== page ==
Bill still can’t count

It seems Bill English still can’t count:

Prime Minister Bill English has called for National voters to back ACT leader David Seymour in Epsom and United Future leader Peter Dunne in Ohariu.

He said National intended to work with those two support parties after the September 23 election – but did not include the Maori Party in that comment.

However he did note that In February, he made it clear that if National was re-elected his preference was to continue working with ACT, the Maori Party and United Future.

“While we don’t always agree, our four parties have maintained a stable and successful Government since late 2008 and we would like to see that continue for the benefit of New Zealanders,” English said.

“We are encouraging National supporters to give their electorate vote to ACT candidate, David Seymour, in Epsom, and United Future candidate, Peter Dunne, in Ohariu – and their party vote to National.

“To be clear, we want to increase our party votes in those electorates and that’s what our National Party candidates will be working hard to do.”

He said political stability over the last several years had given this country a consistent economic advantage over many other countries we compare ourselves with.

Yeah, nice one Bill, but it seems you can’t count. On current polling you will fall way short if that is Plan A.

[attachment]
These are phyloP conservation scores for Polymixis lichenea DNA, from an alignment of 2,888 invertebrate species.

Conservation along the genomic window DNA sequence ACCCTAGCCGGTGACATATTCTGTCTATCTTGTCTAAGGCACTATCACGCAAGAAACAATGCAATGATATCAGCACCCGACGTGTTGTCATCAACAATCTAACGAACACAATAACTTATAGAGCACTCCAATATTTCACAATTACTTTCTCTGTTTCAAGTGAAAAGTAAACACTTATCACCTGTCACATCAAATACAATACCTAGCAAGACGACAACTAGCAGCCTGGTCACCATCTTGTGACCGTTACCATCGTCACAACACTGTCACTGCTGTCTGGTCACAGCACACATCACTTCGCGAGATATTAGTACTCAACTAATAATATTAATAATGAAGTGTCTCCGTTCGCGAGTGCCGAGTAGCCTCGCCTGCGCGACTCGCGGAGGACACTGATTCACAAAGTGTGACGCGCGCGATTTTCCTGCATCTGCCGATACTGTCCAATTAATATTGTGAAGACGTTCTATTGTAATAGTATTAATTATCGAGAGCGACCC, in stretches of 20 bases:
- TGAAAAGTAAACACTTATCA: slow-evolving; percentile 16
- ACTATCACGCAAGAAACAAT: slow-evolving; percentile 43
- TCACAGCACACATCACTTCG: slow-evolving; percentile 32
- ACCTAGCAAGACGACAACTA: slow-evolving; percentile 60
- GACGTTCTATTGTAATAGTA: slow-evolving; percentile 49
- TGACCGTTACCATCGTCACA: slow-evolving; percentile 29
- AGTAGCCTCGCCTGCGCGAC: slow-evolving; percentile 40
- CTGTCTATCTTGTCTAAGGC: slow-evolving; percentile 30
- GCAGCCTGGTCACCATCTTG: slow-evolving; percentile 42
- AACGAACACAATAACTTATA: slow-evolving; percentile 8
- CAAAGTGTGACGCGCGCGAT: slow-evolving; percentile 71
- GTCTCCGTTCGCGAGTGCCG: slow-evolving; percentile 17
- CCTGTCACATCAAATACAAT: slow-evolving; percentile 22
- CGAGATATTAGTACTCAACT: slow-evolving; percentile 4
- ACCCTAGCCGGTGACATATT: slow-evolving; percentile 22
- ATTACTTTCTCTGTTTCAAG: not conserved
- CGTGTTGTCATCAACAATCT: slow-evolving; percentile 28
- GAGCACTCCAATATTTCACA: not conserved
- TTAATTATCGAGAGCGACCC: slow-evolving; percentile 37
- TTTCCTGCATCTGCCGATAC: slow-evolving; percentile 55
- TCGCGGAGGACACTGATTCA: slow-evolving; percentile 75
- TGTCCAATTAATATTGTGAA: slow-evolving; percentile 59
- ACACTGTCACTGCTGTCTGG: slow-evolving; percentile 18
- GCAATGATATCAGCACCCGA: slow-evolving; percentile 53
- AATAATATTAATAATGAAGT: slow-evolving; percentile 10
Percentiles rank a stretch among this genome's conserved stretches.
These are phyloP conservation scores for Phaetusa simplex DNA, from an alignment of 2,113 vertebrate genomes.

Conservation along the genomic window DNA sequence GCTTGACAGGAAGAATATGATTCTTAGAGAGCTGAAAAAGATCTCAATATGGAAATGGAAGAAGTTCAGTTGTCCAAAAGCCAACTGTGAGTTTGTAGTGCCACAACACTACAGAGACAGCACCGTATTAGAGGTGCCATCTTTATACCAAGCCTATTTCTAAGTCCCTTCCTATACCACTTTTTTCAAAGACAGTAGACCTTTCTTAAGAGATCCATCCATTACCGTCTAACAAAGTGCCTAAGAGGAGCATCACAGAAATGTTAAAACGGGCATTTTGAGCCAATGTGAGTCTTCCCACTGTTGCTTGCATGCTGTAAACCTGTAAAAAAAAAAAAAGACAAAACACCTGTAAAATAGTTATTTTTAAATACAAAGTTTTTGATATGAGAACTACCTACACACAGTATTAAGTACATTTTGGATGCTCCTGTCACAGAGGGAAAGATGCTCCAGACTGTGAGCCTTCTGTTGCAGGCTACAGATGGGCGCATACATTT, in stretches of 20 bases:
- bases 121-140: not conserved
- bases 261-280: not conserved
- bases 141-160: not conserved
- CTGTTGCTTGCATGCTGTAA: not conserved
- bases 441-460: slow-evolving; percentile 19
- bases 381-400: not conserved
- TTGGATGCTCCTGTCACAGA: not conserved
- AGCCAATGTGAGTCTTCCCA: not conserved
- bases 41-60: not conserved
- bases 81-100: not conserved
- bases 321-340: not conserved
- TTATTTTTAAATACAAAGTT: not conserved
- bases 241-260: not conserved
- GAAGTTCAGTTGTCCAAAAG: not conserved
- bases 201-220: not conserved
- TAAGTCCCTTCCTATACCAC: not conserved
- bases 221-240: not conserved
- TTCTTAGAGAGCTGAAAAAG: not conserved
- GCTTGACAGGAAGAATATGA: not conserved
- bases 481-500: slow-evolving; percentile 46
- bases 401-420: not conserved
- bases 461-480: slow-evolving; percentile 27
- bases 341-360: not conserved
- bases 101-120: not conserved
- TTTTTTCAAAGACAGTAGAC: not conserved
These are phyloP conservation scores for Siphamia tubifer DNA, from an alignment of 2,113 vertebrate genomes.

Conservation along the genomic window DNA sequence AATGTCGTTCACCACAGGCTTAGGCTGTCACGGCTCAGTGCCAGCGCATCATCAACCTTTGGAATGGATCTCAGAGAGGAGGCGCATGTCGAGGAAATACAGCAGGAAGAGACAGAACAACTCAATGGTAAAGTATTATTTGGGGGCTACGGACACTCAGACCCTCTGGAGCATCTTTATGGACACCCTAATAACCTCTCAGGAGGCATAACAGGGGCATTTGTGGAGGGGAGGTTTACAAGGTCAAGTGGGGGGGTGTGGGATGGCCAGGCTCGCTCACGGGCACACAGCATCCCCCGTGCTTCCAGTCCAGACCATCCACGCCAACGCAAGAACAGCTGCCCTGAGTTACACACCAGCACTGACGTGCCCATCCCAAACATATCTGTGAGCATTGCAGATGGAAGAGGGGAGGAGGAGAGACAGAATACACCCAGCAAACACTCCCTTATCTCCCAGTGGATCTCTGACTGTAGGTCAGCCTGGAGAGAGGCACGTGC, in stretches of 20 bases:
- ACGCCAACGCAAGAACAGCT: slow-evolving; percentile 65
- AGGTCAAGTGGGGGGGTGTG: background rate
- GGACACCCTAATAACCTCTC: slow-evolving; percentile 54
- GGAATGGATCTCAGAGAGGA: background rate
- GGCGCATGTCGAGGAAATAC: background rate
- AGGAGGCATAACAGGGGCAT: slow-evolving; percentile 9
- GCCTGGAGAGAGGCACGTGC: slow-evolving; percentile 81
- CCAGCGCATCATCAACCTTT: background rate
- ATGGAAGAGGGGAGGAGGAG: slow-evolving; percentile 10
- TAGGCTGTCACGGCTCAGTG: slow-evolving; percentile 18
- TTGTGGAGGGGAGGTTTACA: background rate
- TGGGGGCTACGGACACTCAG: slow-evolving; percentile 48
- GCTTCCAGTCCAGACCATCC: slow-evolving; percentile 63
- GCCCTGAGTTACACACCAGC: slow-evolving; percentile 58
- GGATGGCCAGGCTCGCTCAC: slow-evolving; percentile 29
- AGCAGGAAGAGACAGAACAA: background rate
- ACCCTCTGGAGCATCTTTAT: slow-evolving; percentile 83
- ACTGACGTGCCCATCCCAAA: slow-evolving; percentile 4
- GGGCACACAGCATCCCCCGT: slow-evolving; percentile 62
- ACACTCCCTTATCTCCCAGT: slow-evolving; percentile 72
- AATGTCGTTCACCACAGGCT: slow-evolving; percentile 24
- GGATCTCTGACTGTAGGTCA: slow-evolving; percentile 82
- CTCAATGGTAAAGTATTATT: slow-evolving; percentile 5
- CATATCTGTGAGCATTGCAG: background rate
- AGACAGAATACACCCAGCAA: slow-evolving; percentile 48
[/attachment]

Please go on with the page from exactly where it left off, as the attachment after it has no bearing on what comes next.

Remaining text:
David Seymour continues to delude himself as well.

Seymour welcomed English’s endorsement, saying it shows how critical ACT was to centre-right Government.

“Only ACT can keep the ongoing national disaster that is Winston Peters out of power. He goes on about ACT because we’ve kept him in opposition for the last three elections,” he said.

“This is big news, because it means every Party Vote now counts to elect more ACT MPs.”

If the numbers fall where I think they will fall then David Seymour will be marooned outside of government, a single irrelevant MP and the ACT project will be over. It might happen sooner if voters decide that the insurance plan isn’t one.

If National gets under 46% then his plan will have failed.



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As much at home writing editorials as being the subject of them, Cam has won awards, including the Canon Media Award for his work on the Len Brown/Bevan Chuang story.  And when he’s not creating the news, he tends to be in it, with protagonists using the courts, media and social media to deliver financial as well as death threats.

They say that news is something that someone, somewhere, wants kept quiet.   Cam Slater doesn’t do quiet, and as a result he is a polarising, controversial but highly effective journalist that takes no prisoners.

He is fearless in his pursuit of a story.

Love him or loathe him.  But you can’t ignore him.